USF Opens Nation's First School Of Global Sustainability

The nation's first School of Global Sustainability will be housed at the University of South Florida. The school's goal is an innovative effort to prepare students for a new generation of "green collar" jobs that will lead to a cleaner, more sustainable future.

The key word is "global," says Vickie Chachere, news manager of USF Communications & Marketing. While other universities and colleges have sustainability programs that focus on particular aspects of sustainability, USF is the first program to explore sustainability from a global perspective.

"USF's approach to sustainability is that they recognize that no one state, country or program is going to solve our sustainability issue. It has to be looked at from a global perspective," Chachere says.

The School of Global Sustainability will formally launch on Thursday, Feb. 11, with a two-day conference featuring some of science's leading thinkers on climate change and sustainability.

It is estimated that the new green economy will create 2.5 million jobs in coming years, and the School of Global Sustainability will help to educate that new workforce.

"The University of South Florida is committed to creating a 21st Century which is healthy, sustainable and prosperous for both Florida and for communities far beyond our borders. This school is a major step in that direction," says USF President Judy Genshaft.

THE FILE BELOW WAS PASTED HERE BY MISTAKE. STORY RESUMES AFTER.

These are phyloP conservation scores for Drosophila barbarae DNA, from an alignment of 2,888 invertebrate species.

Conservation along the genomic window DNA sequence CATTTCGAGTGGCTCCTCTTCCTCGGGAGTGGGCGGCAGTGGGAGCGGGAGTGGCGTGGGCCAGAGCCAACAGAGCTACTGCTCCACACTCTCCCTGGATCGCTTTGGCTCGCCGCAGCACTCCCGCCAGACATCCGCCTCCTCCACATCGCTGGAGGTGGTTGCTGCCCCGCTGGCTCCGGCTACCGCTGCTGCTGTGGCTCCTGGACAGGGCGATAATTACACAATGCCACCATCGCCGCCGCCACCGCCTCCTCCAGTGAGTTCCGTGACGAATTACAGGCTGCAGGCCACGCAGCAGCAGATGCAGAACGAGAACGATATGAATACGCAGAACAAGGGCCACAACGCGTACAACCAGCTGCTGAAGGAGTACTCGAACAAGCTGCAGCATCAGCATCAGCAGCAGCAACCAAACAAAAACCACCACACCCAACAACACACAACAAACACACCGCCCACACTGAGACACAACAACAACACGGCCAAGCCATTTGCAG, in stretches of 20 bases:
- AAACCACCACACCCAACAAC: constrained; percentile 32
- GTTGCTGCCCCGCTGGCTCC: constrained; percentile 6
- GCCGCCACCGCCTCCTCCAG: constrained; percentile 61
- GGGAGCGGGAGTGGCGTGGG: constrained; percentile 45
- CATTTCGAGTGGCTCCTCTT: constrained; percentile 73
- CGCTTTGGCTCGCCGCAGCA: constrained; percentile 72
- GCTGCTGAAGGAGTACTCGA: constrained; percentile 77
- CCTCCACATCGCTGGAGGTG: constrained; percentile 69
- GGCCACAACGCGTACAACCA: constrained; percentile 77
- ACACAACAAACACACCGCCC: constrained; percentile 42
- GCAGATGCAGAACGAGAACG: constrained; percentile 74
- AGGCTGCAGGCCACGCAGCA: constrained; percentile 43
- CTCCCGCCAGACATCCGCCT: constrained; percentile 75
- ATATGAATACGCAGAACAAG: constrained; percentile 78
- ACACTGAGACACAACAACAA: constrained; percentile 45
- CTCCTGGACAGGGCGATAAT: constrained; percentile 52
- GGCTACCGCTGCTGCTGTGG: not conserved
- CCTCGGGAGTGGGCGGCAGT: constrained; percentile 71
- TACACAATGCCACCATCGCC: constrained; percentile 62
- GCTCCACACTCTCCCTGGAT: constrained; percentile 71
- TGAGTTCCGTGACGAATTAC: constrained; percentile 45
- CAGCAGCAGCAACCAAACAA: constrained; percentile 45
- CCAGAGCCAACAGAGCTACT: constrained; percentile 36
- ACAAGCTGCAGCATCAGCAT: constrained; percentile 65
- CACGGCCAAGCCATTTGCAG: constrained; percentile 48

Staying true to their green goals, the school will use online learning and technological advances to allow students to complete the program. The first class of graduate students will be enrolled in summer 2010.

The two-day conference at the Marshall Student Center will include representatives from USF's Global Academic Partners: Nankai University, China; University of Exeter, U.K.; and University of Ghana and University of Cape Coast in Ghana. Womans' University President Bae-Yong Lee of South Korea will be presented with the President's Global Leadership Award for her efforts to foster international research, solutions and discussions of issues of global concern.

The event is open to the public, however, seating is limited and RSVPs are required. To RSVP, e-mail or call 813-974-5534.

Writer: Nancy Vaughn
Source: Vickie Chachere, USF
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